Author image Olivier Mengué
and 1 contributors


POE::Component::Logger - A POE logging class


In your startup code somewhere:

  POE::Component::Logger->spawn(ConfigFile => 'log.conf');

And later in an event handler:

  Logger->log("Something happened!");


POE::Component::Logger provides a simple logging component that uses Log::Dispatch::Config to drive it, allowing you to log to multiple places at once (e.g. to STDERR and Syslog at the same time) and also to flexibly define your logger's output.

It is very simple to use, because it creates a Logger::log method (yes, this is namespace corruption, so shoot me). If you don't like this, feel free to post directly to your logger as follows:

  $kernel->post('logger', 'log', "An error occurred: $!");

In fact you have to use that method if you pass an Alias option to spawn (see below).

All logging is done in the background, so don't expect immediate output - the output will only occur after control goes back to the kernel so it can process the next event.



The spawn class method can take two options. A required ConfigFile option, which specifies the location of the config file as passed to Log::Dispatch::Config's configure() method (note that you can also use an object here, see Log::Dispatch::Config for more details). The other available option is Alias which you can use if you wish to have more than one logger in your POE application. Note though that if you specify an alias other than the default 'logger' alias, you will not be able to use the Logger->log shortcut, and will have to use direct method calls instead.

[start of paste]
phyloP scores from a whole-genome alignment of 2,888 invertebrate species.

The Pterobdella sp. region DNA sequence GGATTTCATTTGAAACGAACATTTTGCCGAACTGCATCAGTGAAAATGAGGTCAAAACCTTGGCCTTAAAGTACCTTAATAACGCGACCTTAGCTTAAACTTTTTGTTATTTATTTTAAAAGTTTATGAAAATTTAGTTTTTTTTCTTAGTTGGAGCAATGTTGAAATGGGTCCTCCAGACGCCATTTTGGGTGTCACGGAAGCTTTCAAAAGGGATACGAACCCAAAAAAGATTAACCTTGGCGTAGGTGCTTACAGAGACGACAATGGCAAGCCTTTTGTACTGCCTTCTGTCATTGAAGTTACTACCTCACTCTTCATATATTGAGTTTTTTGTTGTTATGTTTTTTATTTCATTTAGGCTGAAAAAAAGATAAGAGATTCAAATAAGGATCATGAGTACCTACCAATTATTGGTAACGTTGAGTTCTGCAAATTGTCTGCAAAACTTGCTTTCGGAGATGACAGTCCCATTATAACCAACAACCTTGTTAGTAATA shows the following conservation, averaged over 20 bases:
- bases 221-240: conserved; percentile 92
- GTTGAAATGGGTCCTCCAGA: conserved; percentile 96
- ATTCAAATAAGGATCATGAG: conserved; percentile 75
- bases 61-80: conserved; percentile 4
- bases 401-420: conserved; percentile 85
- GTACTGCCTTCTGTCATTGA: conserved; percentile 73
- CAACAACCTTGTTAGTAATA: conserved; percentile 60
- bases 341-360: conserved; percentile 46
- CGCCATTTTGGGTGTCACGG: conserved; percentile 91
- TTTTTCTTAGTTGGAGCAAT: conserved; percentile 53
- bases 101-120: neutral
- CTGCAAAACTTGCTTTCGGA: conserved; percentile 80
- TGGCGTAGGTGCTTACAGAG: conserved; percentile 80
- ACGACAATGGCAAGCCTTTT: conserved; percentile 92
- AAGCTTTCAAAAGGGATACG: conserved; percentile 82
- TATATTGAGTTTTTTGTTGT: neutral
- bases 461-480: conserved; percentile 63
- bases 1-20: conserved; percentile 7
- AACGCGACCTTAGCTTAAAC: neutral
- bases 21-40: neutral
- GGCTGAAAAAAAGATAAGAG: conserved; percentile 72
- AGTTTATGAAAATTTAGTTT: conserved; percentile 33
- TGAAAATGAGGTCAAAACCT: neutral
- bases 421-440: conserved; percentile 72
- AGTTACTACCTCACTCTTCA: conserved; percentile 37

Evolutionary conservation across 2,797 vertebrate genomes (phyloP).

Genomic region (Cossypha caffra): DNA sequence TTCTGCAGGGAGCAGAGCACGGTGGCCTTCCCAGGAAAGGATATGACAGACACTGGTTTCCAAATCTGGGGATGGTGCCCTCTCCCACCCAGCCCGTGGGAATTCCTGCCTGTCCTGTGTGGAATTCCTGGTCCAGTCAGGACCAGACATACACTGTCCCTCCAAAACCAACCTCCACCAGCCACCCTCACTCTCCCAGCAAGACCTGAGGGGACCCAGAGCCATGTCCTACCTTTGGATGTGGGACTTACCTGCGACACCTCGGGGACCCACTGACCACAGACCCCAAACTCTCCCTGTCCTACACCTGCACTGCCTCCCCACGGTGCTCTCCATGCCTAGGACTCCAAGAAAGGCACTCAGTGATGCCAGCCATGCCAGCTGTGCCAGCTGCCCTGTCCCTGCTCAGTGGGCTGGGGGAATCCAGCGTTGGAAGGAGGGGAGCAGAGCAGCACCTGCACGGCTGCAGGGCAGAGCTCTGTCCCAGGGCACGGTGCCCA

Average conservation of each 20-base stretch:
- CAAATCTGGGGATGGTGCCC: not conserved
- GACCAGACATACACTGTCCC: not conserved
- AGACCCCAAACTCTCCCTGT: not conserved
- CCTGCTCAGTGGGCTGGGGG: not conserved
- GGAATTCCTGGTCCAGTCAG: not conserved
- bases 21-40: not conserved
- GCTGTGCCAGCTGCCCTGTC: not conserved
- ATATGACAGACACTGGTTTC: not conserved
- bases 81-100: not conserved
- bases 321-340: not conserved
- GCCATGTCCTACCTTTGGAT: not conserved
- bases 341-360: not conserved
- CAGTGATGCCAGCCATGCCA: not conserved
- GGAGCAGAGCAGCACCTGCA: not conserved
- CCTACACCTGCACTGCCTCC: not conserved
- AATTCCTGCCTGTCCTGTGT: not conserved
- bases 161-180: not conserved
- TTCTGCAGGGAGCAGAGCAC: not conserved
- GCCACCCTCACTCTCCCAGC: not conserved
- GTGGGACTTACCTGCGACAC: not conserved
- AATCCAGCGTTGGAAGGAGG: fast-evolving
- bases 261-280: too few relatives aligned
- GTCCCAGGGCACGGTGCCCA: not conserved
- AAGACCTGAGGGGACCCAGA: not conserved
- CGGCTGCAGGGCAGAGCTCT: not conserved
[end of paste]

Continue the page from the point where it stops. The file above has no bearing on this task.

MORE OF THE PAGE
Logger->log / POE::Component::Logger->log

This is used to perform a logging action. You may either pass a string, or a hashref. If you pass in a string it is logged at the level specified in $POE::Component::Logger::DefaultLevel, which is 'warning' by default. If you pass in a hashref it is expanded as a hash and passed to Log::Dispatch's log() method.


The following states are available on the POE logging session:


Same as Logger->log(), except you may use a different alias if posting direct to the kernel, for example:

  $kernel->post( 'error.log', 'log', "Some error");
  $kernel->post( 'access.log', 'log', "Access Details");


And also notice, info, warning, error, critical, emergency and alert.

These states simply log at a different level. See Log::Dispatch for further details.


  # logs to screen (STDERR) and syslog
  dispatchers = screen syslog

  class = Log::Dispatch::Screen
  min_level = info
  stderr = 1
  format = %d %m %n

  class = Log::Dispatch::Syslog
  min_level = warning


You can look for information at:


Matt Sergeant,

Olivier Mengué,


Copyright © 2002 Matt Sergeant.

Copyright © 2010 Olivier Mengué.

This is free software. You may use it and redistribute it under the same terms as Perl itself.